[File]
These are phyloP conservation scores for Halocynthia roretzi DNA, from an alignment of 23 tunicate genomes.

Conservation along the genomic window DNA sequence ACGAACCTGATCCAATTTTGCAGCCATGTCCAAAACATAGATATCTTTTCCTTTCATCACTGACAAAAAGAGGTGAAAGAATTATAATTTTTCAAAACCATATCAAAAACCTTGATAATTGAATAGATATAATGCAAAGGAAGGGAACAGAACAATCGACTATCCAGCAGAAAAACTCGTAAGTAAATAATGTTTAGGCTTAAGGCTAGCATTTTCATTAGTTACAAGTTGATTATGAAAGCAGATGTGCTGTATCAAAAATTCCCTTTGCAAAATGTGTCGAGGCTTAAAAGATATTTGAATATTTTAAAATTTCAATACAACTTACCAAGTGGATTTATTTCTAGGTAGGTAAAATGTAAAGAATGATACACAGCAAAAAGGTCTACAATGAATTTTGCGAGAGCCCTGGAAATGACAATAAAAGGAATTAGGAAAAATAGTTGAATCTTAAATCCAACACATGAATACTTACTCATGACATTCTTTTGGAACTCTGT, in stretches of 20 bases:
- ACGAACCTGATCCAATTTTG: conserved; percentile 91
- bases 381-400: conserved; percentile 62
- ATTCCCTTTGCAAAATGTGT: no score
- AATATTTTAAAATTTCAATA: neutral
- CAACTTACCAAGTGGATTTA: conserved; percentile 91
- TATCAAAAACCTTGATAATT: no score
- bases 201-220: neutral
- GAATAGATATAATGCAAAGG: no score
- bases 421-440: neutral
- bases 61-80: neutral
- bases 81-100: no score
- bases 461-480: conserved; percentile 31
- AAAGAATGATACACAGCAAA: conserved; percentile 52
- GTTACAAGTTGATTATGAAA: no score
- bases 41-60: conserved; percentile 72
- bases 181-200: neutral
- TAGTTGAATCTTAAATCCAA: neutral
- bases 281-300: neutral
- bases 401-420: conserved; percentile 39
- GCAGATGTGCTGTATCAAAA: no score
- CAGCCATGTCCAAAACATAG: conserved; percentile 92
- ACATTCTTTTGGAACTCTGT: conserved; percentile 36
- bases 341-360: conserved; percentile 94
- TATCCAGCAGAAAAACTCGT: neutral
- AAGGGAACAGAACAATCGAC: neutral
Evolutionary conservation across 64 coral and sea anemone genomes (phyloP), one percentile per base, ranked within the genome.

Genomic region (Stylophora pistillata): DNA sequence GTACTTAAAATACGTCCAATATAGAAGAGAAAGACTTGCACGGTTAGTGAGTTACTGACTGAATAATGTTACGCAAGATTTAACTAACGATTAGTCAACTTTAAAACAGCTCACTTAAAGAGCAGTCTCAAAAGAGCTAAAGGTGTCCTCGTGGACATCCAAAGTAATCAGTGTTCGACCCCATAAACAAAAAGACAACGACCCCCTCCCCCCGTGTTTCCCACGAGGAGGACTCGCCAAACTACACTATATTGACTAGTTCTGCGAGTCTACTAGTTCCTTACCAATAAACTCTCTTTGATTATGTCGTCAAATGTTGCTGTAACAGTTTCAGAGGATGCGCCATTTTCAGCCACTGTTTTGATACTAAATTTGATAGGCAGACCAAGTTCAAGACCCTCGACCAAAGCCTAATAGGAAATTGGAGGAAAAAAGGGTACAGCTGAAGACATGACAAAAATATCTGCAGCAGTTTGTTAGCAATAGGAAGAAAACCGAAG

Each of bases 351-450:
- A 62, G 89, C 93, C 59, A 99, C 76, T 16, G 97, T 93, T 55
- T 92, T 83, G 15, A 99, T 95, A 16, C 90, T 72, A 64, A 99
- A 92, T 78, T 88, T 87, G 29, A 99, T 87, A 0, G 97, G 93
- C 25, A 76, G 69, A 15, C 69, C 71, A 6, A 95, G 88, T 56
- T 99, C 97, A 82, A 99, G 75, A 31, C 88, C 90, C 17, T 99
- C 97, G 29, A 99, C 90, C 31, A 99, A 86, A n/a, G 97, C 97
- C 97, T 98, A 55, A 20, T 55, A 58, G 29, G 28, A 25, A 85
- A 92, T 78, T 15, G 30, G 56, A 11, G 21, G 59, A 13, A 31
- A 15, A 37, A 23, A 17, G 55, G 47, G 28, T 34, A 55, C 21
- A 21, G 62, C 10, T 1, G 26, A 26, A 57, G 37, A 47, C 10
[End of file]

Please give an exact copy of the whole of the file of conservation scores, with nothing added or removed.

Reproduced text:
These are phyloP conservation scores for Halocynthia roretzi DNA, from an alignment of 23 tunicate genomes.

Conservation along the genomic window DNA sequence ACGAACCTGATCCAATTTTGCAGCCATGTCCAAAACATAGATATCTTTTCCTTTCATCACTGACAAAAAGAGGTGAAAGAATTATAATTTTTCAAAACCATATCAAAAACCTTGATAATTGAATAGATATAATGCAAAGGAAGGGAACAGAACAATCGACTATCCAGCAGAAAAACTCGTAAGTAAATAATGTTTAGGCTTAAGGCTAGCATTTTCATTAGTTACAAGTTGATTATGAAAGCAGATGTGCTGTATCAAAAATTCCCTTTGCAAAATGTGTCGAGGCTTAAAAGATATTTGAATATTTTAAAATTTCAATACAACTTACCAAGTGGATTTATTTCTAGGTAGGTAAAATGTAAAGAATGATACACAGCAAAAAGGTCTACAATGAATTTTGCGAGAGCCCTGGAAATGACAATAAAAGGAATTAGGAAAAATAGTTGAATCTTAAATCCAACACATGAATACTTACTCATGACATTCTTTTGGAACTCTGT, in stretches of 20 bases:
- ACGAACCTGATCCAATTTTG: conserved; percentile 91
- bases 381-400: conserved; percentile 62
- ATTCCCTTTGCAAAATGTGT: no score
- AATATTTTAAAATTTCAATA: neutral
- CAACTTACCAAGTGGATTTA: conserved; percentile 91
- TATCAAAAACCTTGATAATT: no score
- bases 201-220: neutral
- GAATAGATATAATGCAAAGG: no score
- bases 421-440: neutral
- bases 61-80: neutral
- bases 81-100: no score
- bases 461-480: conserved; percentile 31
- AAAGAATGATACACAGCAAA: conserved; percentile 52
- GTTACAAGTTGATTATGAAA: no score
- bases 41-60: conserved; percentile 72
- bases 181-200: neutral
- TAGTTGAATCTTAAATCCAA: neutral
- bases 281-300: neutral
- bases 401-420: conserved; percentile 39
- GCAGATGTGCTGTATCAAAA: no score
- CAGCCATGTCCAAAACATAG: conserved; percentile 92
- ACATTCTTTTGGAACTCTGT: conserved; percentile 36
- bases 341-360: conserved; percentile 94
- TATCCAGCAGAAAAACTCGT: neutral
- AAGGGAACAGAACAATCGAC: neutral
Evolutionary conservation across 64 coral and sea anemone genomes (phyloP), one percentile per base, ranked within the genome.

Genomic region (Stylophora pistillata): DNA sequence GTACTTAAAATACGTCCAATATAGAAGAGAAAGACTTGCACGGTTAGTGAGTTACTGACTGAATAATGTTACGCAAGATTTAACTAACGATTAGTCAACTTTAAAACAGCTCACTTAAAGAGCAGTCTCAAAAGAGCTAAAGGTGTCCTCGTGGACATCCAAAGTAATCAGTGTTCGACCCCATAAACAAAAAGACAACGACCCCCTCCCCCCGTGTTTCCCACGAGGAGGACTCGCCAAACTACACTATATTGACTAGTTCTGCGAGTCTACTAGTTCCTTACCAATAAACTCTCTTTGATTATGTCGTCAAATGTTGCTGTAACAGTTTCAGAGGATGCGCCATTTTCAGCCACTGTTTTGATACTAAATTTGATAGGCAGACCAAGTTCAAGACCCTCGACCAAAGCCTAATAGGAAATTGGAGGAAAAAAGGGTACAGCTGAAGACATGACAAAAATATCTGCAGCAGTTTGTTAGCAATAGGAAGAAAACCGAAG

Each of bases 351-450:
- A 62, G 89, C 93, C 59, A 99, C 76, T 16, G 97, T 93, T 55
- T 92, T 83, G 15, A 99, T 95, A 16, C 90, T 72, A 64, A 99
- A 92, T 78, T 88, T 87, G 29, A 99, T 87, A 0, G 97, G 93
- C 25, A 76, G 69, A 15, C 69, C 71, A 6, A 95, G 88, T 56
- T 99, C 97, A 82, A 99, G 75, A 31, C 88, C 90, C 17, T 99
- C 97, G 29, A 99, C 90, C 31, A 99, A 86, A n/a, G 97, C 97
- C 97, T 98, A 55, A 20, T 55, A 58, G 29, G 28, A 25, A 85
- A 92, T 78, T 15, G 30, G 56, A 11, G 21, G 59, A 13, A 31
- A 15, A 37, A 23, A 17, G 55, G 47, G 28, T 34, A 55, C 21
- A 21, G 62, C 10, T 1, G 26, A 26, A 57, G 37, A 47, C 10